• Release Date: 5/10/2005
  • Label: Rev-Ola
  • EAN: 5013929439320
  • Catalog Number: 93
  • Sales rank: 56,035

Album Credits

Performance Credits
The Grass Roots Primary Artist
Nick Robbins Synthesizer
Joe Foster Synthesizer
Technical Credits
Ivory Joe Hunter Composer
P.F. Sloan Composer
Bob Dylan Composer
Marvin Gaye Composer
Mick Jagger Composer
John Lennon Composer
Paul McCartney Composer
John Sebastian Composer
Paul Simon Composer
Sloan Composer
Steve Barri Composer
Steve Boone Composer
Clyde Otis Composer
Clarence Paul Composer
Keith Richards Composer
William "Mickey" Stevenson Composer
Joe Foster Producer
Jon "Mojo" Mills Liner Notes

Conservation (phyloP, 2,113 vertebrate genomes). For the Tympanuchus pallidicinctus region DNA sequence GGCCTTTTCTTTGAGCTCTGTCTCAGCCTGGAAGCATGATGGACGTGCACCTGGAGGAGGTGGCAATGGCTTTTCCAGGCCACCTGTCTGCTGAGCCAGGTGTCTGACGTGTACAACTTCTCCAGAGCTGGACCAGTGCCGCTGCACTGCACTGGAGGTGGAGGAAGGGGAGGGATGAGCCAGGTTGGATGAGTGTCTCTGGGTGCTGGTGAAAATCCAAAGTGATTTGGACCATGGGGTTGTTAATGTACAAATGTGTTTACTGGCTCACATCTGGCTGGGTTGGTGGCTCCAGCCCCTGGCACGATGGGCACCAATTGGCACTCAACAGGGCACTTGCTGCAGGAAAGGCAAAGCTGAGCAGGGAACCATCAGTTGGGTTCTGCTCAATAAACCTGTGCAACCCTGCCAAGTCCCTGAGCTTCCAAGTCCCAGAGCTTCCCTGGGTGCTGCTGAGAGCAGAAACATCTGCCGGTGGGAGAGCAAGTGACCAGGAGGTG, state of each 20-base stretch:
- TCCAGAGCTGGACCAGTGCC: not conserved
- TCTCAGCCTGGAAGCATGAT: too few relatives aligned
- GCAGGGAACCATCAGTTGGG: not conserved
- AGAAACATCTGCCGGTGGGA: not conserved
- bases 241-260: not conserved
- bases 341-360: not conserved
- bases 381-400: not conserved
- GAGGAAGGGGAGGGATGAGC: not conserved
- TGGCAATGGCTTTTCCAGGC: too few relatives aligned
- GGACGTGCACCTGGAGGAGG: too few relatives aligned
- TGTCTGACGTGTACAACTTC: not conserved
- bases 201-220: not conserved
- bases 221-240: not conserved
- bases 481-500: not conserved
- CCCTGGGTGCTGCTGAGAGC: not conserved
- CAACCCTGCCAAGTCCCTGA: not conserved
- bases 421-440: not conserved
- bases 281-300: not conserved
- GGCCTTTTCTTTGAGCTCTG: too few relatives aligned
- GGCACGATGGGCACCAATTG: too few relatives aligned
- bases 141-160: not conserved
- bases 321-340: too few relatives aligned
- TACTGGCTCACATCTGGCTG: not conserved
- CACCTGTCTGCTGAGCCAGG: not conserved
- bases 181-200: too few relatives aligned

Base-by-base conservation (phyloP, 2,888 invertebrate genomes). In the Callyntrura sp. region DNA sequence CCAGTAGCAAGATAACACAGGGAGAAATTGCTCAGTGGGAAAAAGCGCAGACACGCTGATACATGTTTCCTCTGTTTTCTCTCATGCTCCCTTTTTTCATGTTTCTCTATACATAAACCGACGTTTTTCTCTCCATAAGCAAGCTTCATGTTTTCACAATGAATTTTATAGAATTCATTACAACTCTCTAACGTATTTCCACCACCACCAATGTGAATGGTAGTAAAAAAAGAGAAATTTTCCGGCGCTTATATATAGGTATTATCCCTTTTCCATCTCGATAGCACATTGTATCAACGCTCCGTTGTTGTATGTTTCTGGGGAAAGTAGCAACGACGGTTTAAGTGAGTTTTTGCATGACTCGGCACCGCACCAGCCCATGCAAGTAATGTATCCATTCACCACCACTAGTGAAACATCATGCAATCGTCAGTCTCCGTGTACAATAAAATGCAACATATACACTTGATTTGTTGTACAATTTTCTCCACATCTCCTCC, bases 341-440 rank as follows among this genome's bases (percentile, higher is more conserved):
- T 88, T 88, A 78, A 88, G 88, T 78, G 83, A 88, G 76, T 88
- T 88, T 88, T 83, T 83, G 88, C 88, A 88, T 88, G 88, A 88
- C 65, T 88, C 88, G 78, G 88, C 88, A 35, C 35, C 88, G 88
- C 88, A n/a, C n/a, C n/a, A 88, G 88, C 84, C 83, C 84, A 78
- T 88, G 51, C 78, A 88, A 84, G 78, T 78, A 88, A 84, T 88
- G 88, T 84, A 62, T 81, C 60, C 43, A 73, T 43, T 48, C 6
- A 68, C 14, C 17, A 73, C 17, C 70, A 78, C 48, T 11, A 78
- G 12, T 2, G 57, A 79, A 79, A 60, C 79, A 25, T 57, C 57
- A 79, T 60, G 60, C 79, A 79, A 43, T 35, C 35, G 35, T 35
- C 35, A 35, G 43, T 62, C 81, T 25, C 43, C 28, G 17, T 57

Andy Morten Artwork
Read More Show Less

Customer Reviews

Average Rating 5
( 1 )
Rating Distribution

5 Star

(1)

4 Star

(0)

3 Star

(0)

2 Star

(0)

1 Star

(0)

Your Rating:

Your Name: Create a Pen Name or

Barnes & Noble.com Review Rules

Our reader reviews allow you to share your comments on titles you liked, or didn't, with others. By submitting an online review, you are representing to Barnes & Noble.com that all information contained in your review is original and accurate in all respects, and that the submission of such content by you and the posting of such content by Barnes & Noble.com does not and will not violate the rights of any third party. Please follow the rules below to help ensure that your review can be posted.

Reviews by Our Customers Under the Age of 13

We highly value and respect everyone's opinion concerning the titles we offer. However, we cannot allow persons under the age of 13 to have accounts at BN.com or to post customer reviews. Please see our Terms of Use for more details.